Recalling scaling Everest she said: “It was indeed great, in our team there were two Indian twins, and a Saudi girl, Raha Moharrak. It was great to see young women chasing their dreams in different circumstances and I have very created memories with them.”

Unfortunately now minorities in Pakistan are targeted. Last month a bus carrying people of the Ismaili community was gunned down in Safoora region of Karachi, killing at least 45 people.

Samina belongs to the region of the same community. “Our country has been suffering for a decade now, every unfortunate incident is really disturbing and heartbreaking. It’s the same with Safoora or Quetta or any other incidents,” she said, “We as Pakistanis should stand united and face the challenges. We should live in peace and encourage brotherhood.”

Unfortunately this sport isn’t famous in Pakistan and the government pays less attention to it.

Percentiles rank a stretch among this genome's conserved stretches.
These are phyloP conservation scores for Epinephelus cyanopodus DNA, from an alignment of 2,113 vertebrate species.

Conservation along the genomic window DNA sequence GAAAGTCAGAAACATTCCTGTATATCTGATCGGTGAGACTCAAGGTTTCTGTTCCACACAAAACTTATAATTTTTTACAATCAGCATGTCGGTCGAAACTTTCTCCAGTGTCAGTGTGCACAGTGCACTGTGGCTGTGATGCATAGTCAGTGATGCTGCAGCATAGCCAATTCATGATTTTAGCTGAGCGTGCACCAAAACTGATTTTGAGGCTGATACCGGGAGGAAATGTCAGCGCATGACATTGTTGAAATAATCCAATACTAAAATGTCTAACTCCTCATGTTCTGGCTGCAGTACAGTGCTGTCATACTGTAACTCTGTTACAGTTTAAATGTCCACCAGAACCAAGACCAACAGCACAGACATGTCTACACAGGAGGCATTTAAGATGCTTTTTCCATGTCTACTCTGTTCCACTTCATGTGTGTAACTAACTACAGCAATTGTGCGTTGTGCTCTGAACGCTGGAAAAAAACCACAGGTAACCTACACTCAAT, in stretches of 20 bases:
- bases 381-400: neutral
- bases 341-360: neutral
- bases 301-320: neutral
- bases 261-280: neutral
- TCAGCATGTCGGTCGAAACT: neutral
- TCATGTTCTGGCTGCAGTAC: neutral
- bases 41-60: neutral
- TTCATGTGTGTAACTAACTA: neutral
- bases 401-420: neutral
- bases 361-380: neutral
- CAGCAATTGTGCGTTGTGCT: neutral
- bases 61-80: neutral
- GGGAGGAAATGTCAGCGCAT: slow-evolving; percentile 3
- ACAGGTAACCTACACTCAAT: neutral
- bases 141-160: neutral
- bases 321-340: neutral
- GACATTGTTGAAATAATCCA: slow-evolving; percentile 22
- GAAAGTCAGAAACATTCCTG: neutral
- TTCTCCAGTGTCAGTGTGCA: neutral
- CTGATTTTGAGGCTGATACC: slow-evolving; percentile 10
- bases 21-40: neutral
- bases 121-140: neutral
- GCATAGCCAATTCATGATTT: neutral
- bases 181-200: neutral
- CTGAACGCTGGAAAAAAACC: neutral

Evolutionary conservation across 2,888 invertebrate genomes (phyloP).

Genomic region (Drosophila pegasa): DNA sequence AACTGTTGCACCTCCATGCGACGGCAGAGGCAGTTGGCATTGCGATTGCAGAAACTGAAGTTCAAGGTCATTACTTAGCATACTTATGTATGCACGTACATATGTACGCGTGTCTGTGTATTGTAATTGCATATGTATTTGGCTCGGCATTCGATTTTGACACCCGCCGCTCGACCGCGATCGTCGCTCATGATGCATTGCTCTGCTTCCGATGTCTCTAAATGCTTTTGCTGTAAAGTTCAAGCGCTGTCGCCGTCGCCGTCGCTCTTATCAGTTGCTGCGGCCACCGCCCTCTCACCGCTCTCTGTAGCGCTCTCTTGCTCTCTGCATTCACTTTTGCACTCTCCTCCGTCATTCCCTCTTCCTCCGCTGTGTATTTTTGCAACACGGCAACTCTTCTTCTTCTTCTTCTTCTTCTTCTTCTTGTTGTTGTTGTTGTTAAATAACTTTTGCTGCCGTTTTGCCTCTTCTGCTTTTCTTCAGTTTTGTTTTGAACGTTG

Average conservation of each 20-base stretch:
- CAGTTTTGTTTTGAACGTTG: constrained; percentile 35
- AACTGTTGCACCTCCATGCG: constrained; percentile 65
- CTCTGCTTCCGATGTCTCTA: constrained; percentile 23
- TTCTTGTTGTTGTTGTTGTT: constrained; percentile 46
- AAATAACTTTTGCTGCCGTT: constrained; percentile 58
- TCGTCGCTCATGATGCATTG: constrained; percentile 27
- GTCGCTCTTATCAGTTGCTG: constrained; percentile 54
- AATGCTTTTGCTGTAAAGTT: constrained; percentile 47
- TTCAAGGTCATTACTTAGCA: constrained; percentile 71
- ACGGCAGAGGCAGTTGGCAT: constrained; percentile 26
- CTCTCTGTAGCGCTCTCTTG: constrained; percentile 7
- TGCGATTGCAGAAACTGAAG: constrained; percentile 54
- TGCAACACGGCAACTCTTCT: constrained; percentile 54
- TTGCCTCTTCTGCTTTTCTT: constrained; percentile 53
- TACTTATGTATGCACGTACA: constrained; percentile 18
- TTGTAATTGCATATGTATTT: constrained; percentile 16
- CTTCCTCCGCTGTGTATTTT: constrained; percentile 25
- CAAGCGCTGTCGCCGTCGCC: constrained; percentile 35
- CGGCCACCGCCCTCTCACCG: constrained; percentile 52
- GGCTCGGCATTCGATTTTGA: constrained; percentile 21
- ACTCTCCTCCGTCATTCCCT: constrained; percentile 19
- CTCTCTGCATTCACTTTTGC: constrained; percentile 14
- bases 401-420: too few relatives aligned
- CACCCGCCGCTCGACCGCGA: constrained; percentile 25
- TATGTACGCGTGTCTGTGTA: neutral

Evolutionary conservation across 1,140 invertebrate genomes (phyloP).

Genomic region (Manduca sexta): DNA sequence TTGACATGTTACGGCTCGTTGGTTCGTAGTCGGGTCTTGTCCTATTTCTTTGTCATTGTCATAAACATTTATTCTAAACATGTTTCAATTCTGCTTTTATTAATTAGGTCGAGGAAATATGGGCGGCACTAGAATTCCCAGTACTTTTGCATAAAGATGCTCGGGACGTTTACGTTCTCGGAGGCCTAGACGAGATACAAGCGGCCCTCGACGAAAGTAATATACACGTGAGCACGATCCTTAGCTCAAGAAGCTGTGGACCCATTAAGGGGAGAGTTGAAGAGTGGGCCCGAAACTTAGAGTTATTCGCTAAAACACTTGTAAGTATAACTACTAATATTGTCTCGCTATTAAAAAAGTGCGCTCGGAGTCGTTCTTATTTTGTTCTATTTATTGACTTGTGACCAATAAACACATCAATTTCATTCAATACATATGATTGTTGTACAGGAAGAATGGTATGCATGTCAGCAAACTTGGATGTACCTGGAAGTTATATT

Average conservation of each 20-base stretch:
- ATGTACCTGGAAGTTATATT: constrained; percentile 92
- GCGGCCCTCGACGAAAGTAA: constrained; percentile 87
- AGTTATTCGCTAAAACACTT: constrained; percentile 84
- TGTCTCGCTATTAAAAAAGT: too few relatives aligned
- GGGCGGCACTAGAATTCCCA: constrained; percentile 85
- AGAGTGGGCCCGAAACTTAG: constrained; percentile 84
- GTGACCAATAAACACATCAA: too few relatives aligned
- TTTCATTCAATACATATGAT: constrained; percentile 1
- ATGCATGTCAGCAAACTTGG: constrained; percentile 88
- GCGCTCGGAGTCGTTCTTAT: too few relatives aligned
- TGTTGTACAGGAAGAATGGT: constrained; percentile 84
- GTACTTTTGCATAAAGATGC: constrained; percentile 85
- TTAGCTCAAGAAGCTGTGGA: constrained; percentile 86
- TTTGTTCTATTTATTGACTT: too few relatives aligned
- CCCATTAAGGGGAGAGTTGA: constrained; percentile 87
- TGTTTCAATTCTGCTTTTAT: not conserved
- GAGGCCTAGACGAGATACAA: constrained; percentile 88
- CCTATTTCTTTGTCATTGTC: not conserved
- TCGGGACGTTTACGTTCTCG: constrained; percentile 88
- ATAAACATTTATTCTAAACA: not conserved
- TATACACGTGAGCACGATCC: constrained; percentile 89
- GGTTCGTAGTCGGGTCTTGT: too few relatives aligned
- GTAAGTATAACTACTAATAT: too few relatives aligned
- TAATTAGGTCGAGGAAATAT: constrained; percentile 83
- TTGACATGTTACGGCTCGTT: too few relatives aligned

“I didn’t get any support from the government during our expeditions, but the prime minister and former president gave cash prizes and honored us with the ‘Pride of Performance’ award,” said Samina.

Hasil Shah, 46, a former mountaineer and who now supplies mountain equipment to expeditions to mountaineers, agrees with Samina. “Mountaineering is one of the most dangerous games in the world.

“It is the type of game where there is no guarantee of life,” he said adding that the government must take initiative for the insurance of this unique sport’s players.